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AG Stein Announces $16 Million for NC in Settlement with Moody’s

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North Carolina joins USDOJ and 21 States in Settlement to Address Mortgage-Backed Securities

(RALEIGH) Attorney General Josh Stein today announced that North Carolina will receive $16 million of a settlement of more than $863 million with Moody’s Corporation, Moody’s Investors Service, Inc., and Moody’s Analytics, Inc. (Moody’s). North Carolina joined the U.S. Department of Justice, 21 states and the District of Columbia to reach this settlement, which is the culmination of an investigation into Moody’s conduct and representations of independence in the rating of mortgage-backed securities. This type of activity, specifically structured finance securities backed by subprime mortgages, was at the center of the 2008 financial crisis.

“Moody’s put earning higher fees from investment bank clients over providing fact-based, objective analysis,” said AG Stein. “These practices helped cause the financial meltdown that wreaked havoc on our economy and people’s lives. This settlement will cost Moody’s nearly $900 million and will prevent the company from doing this again.”

Moody’s altered its rating process so that the Aaa ratings it assigned to structured finance securities made up of residential mortgage-backed securities (RMBS) and collateralized debt obligations (CDOs) did not accurately convey the risk of those securities. As a result, Moody’s assigned inflated credit ratings to toxic assets the Wall Street investment banks packaged and sold between 2001 and 2007. In addition to the monetary settlement, Moody’s has agreed to a statement of facts here and significant compliance terms here, including, for the next four years, an annual certification by its CEO that Moody’s has maintained the compliance measures.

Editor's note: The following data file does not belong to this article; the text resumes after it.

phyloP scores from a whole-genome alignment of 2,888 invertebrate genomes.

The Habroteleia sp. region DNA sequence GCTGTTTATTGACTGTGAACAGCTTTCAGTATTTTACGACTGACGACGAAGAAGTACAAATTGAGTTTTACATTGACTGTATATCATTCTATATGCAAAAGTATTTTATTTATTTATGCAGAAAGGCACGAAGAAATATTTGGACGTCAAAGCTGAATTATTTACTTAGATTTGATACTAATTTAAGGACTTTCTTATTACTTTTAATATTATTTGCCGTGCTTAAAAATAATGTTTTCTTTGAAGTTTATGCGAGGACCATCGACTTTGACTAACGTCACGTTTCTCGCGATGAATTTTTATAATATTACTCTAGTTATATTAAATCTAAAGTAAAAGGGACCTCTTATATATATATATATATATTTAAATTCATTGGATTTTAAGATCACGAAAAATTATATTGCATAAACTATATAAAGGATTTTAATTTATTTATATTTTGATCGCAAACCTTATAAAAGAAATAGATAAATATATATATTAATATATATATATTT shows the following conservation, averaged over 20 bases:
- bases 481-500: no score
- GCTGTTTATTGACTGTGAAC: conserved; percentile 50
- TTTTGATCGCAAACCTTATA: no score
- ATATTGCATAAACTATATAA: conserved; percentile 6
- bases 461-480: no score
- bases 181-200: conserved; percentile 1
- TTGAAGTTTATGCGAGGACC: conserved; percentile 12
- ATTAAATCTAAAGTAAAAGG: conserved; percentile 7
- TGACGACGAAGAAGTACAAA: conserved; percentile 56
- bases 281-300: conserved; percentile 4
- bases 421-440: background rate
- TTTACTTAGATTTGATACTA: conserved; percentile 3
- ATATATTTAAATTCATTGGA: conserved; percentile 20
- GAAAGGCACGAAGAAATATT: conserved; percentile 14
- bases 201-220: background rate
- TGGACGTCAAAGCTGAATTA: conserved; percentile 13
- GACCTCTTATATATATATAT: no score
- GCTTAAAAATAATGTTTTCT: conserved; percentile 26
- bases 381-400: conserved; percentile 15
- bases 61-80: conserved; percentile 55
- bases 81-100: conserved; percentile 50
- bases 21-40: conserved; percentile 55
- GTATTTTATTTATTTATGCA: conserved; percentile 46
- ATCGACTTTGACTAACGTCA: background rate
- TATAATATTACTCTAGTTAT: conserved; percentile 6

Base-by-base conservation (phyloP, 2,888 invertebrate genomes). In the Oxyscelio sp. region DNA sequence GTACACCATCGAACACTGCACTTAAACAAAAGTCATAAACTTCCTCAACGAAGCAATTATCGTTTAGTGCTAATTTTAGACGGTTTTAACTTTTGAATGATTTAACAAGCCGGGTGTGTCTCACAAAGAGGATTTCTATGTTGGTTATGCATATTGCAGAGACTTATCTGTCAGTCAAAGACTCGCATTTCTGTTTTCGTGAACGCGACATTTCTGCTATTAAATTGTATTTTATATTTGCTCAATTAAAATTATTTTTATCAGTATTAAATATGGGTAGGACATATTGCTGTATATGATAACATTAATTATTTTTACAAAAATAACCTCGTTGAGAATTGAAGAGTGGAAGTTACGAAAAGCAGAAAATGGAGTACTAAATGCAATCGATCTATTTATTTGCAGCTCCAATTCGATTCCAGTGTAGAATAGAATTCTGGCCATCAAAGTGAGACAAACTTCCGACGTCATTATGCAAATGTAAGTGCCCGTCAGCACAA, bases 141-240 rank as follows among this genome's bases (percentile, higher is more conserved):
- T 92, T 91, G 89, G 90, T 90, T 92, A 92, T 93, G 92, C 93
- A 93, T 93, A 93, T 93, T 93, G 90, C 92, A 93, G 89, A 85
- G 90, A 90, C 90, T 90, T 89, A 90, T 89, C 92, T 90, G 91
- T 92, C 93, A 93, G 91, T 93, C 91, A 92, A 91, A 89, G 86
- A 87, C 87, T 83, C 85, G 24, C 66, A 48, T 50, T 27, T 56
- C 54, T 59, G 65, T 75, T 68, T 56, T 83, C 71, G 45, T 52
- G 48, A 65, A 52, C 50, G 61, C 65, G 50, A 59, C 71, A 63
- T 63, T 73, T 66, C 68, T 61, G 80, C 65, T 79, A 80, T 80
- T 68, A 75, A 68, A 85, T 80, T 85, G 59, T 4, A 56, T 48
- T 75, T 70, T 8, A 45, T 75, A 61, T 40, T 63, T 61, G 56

Together with the similar settlement against Standard & Poor’s in 2015, the North Carolina Attorney General’s Office has recovered more than $37.5 million from the credit rating agencies. This is one of the largest settlements the North Carolina Department of Justice’s Consumer Protection Division has won. AG Stein will recommend that the General Assembly direct a portion of North Carolina’s share to fund professionals who work on behalf of borrowers and homeowners in distress.

Other states involved in this bi-partisan settlement include Arizona, California, Connecticut, Delaware, Idaho, Illinois, Indiana, Iowa, Kansas, Maine, Maryland, Massachusetts, Mississippi, Missouri, New Hampshire, New Jersey, Oregon, Pennsylvania, South Carolina, and Washington as well as the District of Columbia. The entire settlement package can be accessed via this link.

Laura Brewer (919) 716-6484


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